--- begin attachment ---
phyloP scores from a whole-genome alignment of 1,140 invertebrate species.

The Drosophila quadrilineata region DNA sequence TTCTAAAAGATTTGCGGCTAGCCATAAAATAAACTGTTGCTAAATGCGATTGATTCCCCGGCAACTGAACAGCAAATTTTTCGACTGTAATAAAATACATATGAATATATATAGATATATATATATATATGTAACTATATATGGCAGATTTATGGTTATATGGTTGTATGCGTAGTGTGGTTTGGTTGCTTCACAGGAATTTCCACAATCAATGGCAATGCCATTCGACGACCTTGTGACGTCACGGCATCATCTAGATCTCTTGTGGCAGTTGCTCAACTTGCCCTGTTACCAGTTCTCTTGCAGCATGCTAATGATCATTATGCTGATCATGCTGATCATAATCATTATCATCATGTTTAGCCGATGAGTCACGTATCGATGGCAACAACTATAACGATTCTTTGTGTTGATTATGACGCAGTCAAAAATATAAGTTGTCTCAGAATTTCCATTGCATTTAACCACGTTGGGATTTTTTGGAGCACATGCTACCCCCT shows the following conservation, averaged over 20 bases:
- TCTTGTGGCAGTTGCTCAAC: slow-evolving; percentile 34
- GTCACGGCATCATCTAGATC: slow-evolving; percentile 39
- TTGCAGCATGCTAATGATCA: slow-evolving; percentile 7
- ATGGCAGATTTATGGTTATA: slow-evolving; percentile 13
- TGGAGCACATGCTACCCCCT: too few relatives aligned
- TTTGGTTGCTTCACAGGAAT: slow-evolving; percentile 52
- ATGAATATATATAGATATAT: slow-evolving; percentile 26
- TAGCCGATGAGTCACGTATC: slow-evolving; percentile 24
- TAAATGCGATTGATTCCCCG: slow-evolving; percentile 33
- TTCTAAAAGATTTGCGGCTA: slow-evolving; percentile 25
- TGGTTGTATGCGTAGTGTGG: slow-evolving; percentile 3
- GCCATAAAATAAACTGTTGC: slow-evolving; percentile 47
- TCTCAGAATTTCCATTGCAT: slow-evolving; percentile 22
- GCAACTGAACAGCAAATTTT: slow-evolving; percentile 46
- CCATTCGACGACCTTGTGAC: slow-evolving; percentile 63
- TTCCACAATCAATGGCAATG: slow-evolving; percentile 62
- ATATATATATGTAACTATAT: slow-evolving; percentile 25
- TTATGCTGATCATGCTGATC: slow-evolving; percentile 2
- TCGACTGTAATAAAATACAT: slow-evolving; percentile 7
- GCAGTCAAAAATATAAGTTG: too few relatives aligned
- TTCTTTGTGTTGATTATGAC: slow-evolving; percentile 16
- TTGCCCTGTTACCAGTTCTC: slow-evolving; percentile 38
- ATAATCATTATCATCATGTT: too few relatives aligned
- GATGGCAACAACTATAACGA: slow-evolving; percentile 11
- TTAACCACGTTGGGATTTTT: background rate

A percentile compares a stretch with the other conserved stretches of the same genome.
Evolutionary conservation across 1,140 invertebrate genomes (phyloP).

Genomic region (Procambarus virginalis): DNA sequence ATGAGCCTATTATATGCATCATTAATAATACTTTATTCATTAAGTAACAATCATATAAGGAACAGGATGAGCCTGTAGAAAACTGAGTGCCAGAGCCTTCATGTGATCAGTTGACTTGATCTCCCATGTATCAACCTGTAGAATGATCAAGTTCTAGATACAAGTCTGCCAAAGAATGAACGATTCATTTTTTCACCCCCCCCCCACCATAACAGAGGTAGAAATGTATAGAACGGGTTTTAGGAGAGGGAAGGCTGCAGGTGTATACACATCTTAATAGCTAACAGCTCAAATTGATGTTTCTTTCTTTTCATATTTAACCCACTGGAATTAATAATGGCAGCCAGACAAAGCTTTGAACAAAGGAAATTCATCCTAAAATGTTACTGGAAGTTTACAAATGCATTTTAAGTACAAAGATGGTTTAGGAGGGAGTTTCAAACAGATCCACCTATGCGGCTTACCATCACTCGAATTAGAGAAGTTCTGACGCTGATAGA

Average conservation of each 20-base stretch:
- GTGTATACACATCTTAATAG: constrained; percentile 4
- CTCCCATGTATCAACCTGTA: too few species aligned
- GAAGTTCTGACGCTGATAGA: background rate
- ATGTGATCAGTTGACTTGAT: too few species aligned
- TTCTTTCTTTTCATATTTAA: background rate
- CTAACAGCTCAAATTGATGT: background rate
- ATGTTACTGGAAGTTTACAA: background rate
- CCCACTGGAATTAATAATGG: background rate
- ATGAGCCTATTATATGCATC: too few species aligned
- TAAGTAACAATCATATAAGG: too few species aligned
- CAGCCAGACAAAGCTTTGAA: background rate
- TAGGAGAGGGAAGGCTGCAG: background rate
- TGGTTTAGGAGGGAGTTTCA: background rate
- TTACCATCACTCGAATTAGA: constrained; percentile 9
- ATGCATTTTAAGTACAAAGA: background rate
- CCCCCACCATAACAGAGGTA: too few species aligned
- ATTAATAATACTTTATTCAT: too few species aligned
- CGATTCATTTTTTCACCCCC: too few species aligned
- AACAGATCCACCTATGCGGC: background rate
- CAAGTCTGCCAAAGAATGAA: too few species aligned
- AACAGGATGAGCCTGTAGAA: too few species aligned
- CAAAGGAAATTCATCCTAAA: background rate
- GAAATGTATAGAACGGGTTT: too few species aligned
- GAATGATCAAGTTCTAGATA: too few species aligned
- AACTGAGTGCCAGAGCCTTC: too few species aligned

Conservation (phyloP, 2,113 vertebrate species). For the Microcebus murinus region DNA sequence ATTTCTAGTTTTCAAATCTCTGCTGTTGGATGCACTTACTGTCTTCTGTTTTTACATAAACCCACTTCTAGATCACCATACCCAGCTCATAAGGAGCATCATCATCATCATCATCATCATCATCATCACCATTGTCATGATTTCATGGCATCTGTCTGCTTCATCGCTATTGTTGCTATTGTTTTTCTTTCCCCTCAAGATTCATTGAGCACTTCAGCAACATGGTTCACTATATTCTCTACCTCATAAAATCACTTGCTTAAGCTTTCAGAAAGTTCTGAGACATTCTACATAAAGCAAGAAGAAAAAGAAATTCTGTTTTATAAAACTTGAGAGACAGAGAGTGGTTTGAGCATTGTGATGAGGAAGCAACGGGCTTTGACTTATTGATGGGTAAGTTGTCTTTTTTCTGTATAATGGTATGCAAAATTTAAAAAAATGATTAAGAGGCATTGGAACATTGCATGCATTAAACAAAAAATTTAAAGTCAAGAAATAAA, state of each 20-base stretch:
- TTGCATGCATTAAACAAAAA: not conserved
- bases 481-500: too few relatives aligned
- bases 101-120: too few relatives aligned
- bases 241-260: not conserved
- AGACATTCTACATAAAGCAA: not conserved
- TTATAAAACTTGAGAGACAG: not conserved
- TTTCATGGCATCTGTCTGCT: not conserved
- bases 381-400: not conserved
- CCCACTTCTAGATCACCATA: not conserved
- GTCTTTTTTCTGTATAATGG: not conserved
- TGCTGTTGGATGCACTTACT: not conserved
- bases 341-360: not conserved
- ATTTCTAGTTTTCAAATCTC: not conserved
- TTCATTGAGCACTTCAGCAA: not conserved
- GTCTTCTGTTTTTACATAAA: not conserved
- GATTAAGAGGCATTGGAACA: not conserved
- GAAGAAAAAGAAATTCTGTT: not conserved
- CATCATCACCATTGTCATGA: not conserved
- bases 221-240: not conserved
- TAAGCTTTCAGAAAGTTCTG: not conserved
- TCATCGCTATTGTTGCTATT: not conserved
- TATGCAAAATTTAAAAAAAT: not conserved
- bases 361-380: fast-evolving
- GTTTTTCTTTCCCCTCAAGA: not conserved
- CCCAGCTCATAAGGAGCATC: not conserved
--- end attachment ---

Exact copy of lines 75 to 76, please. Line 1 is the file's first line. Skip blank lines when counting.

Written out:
- CATCATCACCATTGTCATGA: not conserved
- bases 221-240: not conserved